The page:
Work Crew wearing personal flotaion devices and other PPE while performing in-water work.

Work Crew wearing personal flotation devices and other PPE while performing in-water work.

Safety training is also part of the goal of maintaining a safe working environment. Each person that works on the project must complete a site safety training course and receive and display a sticker on their hard hat indicating they are approved to be inside the construction zone.

Learn more!

For more information about seawall construction, visit the Seawall Project website. If you have questions, email (seawall@waterfrontseattle.org) or call the 24-hour hotline 206-618-8584.

Bridging the Gap Levy Dollars at work – 2015, part 2

Last week’s post focused more on the larger projects (bridges, paving, trees and the Neighborhood Street Fund Large Projects) supported by your transportation levy – BTG. This week we will look at the work plans for pedestrians, bikes and traffic management operations.

Since the BTG initiative was passed by Seattle voters in 2006, the Seattle Department of Transportation (SDOT) has pulled together ambitious work plans each year and 2015 is no exception. SDOT crews will continue replacing guardrail and focus on replacing and repairing crash cushions at key roadway points across the city. Crews will also rehabilitate seven stairways and construct seven blocks of new sidewalk.

Bridging the Gap

More work to be completed in 2015:

  • SDOT will install 2,000 new regulatory signs and new street name signs will be installed at 1,250 intersections.


  • Crews will make 40 crossing improvements, complete eight Safe Routes to School projects, construct 200 new curb ramps and install pedestrian countdown signals at 25 intersections.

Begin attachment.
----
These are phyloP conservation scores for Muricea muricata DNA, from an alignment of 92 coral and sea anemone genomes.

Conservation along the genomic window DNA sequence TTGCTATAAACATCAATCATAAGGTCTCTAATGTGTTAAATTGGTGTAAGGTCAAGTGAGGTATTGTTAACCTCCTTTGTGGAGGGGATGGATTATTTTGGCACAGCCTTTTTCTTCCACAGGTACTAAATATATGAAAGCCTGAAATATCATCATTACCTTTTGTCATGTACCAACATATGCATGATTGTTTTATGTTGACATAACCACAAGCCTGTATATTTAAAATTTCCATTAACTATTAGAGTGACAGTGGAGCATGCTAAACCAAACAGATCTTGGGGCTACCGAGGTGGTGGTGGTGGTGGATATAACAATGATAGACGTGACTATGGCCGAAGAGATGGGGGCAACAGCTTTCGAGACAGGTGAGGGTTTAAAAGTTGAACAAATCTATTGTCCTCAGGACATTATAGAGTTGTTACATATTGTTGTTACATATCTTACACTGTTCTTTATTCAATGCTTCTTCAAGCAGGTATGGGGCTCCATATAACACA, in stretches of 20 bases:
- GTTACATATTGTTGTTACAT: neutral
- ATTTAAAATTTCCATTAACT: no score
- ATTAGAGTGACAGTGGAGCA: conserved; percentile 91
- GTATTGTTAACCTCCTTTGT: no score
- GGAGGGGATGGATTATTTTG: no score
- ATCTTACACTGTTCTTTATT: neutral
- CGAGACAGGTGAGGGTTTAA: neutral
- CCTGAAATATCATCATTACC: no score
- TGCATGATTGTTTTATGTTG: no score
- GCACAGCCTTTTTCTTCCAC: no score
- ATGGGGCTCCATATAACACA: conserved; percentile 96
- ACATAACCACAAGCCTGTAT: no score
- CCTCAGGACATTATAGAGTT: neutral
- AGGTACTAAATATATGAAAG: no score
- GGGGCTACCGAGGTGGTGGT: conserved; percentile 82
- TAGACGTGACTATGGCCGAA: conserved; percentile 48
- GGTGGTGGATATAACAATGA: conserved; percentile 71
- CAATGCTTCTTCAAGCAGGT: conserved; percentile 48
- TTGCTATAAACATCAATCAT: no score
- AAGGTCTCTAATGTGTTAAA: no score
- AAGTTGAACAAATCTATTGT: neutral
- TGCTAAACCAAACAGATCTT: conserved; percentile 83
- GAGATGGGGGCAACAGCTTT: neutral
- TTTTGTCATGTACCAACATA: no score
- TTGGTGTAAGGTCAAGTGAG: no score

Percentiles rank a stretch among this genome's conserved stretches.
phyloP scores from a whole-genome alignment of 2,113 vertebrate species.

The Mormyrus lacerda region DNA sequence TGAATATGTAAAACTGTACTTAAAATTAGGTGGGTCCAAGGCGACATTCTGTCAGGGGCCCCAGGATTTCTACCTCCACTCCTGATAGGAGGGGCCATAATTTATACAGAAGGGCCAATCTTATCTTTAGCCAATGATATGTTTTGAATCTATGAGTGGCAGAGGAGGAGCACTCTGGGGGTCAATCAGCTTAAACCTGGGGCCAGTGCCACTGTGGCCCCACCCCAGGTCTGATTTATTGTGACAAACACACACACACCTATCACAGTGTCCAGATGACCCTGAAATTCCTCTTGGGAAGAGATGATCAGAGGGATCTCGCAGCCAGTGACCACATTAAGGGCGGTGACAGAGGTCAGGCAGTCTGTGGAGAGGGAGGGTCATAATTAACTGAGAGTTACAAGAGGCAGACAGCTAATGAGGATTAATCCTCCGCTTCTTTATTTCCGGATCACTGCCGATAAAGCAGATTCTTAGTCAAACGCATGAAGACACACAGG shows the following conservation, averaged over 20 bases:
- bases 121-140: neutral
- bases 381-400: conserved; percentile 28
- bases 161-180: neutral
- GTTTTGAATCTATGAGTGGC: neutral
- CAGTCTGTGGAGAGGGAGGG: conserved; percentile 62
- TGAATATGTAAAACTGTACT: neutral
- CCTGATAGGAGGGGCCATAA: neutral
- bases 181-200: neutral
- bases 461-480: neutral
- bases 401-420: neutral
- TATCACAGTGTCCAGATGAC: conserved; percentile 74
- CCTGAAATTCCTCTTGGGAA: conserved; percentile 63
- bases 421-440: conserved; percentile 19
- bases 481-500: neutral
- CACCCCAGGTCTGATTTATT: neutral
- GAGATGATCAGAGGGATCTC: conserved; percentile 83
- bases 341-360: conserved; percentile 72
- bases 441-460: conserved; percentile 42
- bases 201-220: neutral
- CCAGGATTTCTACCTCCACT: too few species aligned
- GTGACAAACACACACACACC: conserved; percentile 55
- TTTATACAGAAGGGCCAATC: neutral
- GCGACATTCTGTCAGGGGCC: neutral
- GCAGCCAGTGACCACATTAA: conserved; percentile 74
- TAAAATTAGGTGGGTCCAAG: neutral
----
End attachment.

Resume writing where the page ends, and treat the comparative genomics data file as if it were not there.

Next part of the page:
• More than 520 centerline lane miles of arterial roadway will be restriped, 500 crosswalks will also be restriped and 60 miles of on-street bicycle facilities will be maintained.


  • SDOT will inspect 40 miles of trails and bikeways, install 25 miles of signed bicycle routes, install 12 miles of greenways and seven miles of bike lanes and sharrows and install 500 bicycle parking spaces across the city.


  • 50,000 transit service hours will be preserved, two transit corridors will be designed, and two will be constructed, while six priority bus corridors will see strategic spot improvements constructed.


Through the first six years of the levy, the city has delivered on the promises made by BTG. We have constructed more than 107 blocks of new sidewalk, installed more than 47,600 new regulatory signs, replaced street names signs at 11,137 intersections, improved walking routes more than 50 schools, remarked 5,240 crosswalks, installed 181 miles of bike route signage, striped 156 miles of bike lanes and sharrows, upgraded 16,000 linear-feet of guardrail and installed pedestrian countdown signals at 255 intersections. Each of these projects help residents of Seattle navigate the city a little easier and a little more safely.

For more information about BTG’s goals and progress on meeting those targets, please visit the BTG web page.

New Holman Road NW Ped Median Gets Elmed!